Some history that may help. When I first test drove the tractor (a Monday 7/6) it ran well but the idle started searching before shutting it down. The PO said he cleaned the carb and replaced the fuel filter before I came back Wednesday and test drove it and subsequently purchase the 318. It ran well on Wednesday (minus the air-gap problem now fixed.) I got it home ran it around the drive-way and street a bit and then Thursday I cut the lawn with it (20 minutes). The motor ran well but the battery light was on. I decide the smart thing to do was fix the electrical, replace the blades, change fluid and filter in the hydro before cutting again.
The tractor ran like a champ every time I started it until it started acting up 20 minutes into the second cutting leading up to my post Sunday.

Two more things...
It may indeed be electrical because when I put the new VR in Saturday I used the screw from the old one, well it didn't hold it secure enough and when the tractor was running rough I saw the VR bouncing in the shroud opening and sparking a bit. I may have zapped something that was weak already.

The only other thing I can think of is the belt must have been too tight during the cutting cuz I could smell rubber burning. I didn't recognize the tension gauge on the front. :fing20: However mowing for 15 minutes with a tight belt shouldn't do anything except be a good way to ruin the belt.

Sorry for the book length thread. :beatdeadh Hopefully sometime in the future this saga will show up in someone's search and be helpful to them too. I know I'm learning a ton.
 

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The Magnificent
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Don't mow until you get the belt problem figured out. If you are smelling burning rubber, the belt isn't just too tight, it's most likely misrouted.

Let us know how the electrical tests go.
 

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Discussion Starter #12
Up to this point in my life my scalp has done a good job of holding onto my hair, I feel this tractor may cause hair to fall out in large chunks.

Right after work I headed out and tried to start the tractor. Nothing. Ok, following suggestions I pull a plug, checked for and got spark. Same thing on the other side. Pulled the battery to get at some of the wiring to clean up the connections and headed in for dinner. I spoke to my friend about it. Based on what I've told him he suggests going straight for gas down the carb next and see if she'll run. So before putting the battery back in I cleaned the connections on the fuseable link and one set of connections on the coil that was easy to get at. Just before pouring some gas in the carb I paused to see if it would start with out it, it did and has run perfect ever since. Put all the covers and air filter and all that back on and it fired up again. Go figure!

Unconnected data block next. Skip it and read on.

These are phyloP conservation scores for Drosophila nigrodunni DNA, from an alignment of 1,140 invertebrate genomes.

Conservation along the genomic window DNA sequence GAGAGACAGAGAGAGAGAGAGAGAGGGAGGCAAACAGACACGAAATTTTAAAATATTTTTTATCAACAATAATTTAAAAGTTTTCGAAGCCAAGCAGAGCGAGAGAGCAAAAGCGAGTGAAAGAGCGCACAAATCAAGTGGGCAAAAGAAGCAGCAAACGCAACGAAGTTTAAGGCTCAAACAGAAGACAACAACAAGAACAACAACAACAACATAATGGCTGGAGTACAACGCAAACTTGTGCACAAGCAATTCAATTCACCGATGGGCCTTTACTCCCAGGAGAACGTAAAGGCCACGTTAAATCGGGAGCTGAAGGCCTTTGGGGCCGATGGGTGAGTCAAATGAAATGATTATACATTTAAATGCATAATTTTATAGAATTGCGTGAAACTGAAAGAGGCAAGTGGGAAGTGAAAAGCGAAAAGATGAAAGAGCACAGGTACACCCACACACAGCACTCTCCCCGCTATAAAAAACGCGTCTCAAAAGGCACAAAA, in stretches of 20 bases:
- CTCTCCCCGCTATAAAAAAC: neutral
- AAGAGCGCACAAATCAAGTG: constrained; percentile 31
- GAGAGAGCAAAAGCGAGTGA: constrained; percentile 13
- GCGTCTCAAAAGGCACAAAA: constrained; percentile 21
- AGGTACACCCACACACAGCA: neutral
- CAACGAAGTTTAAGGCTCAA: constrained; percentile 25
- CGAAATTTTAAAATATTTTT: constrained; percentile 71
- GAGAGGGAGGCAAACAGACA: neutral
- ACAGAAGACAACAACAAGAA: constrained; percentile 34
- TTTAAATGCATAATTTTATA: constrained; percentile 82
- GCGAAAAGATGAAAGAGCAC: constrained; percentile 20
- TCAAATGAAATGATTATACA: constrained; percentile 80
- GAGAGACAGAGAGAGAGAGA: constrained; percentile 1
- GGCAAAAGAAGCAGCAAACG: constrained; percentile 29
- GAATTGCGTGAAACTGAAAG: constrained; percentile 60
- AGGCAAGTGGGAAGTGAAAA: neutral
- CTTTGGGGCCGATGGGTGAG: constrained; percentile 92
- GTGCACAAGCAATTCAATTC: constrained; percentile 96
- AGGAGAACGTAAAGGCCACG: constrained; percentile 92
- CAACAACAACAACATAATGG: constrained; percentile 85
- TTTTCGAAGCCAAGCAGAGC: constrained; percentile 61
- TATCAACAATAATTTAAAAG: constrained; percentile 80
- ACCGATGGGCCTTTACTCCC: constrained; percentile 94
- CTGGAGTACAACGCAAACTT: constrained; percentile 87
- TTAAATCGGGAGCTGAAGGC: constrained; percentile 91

I don't think I'm out of the woods as I found a few things that need replacing before cold weather sets in (plugs and wires for sure plus some fuel line.) But at least its running and sounds really good. If it was a loose connection that makes as much sense as a fuel problem. Under load the motor is going to draw more fuel and amps, a "clog" in either system is going to cause problems.

Assuming I'm ready to cut again, what is the correct belt routing? Right now I loop over the PTO pulley, down through the idler pulleys and back around the deck (50" deck) pulley.

Thank you D-Dogg and the rest for all your help. I'm a lot more informed about my tractor and more confident in troubleshooting it than I was 3 days ago.
 

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The Magnificent
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If this has you pulling out your hair, go back and read some of the posts from guys with brand new rigs!

It's pretty easy to get one of the spring arms in the mule drive under the belt instead of over it where it belongs (voice of experience here). Also just verify your deck belt routing. Smelling burning rubber scares me.

Glad to hear it's running good. Electrical problems can really haunt you.

Enjoy!
 

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Discussion Starter #14
Just wanted to close the loop on this one. After a complete no-start (no dash lights or any kind of engagement) this weekend (following a tractor washing) I pulled and cleaned the key switch. It was completely green with corrosion so I took the wire brush after it and cleaned it all up as well as the terminals on the wires. Viola!

In the end and for future searchers I think my problems were all poor electrical connections that just couldn't sustain higher current flow or hold connection during the vibrations of mowing.

Thanks again all.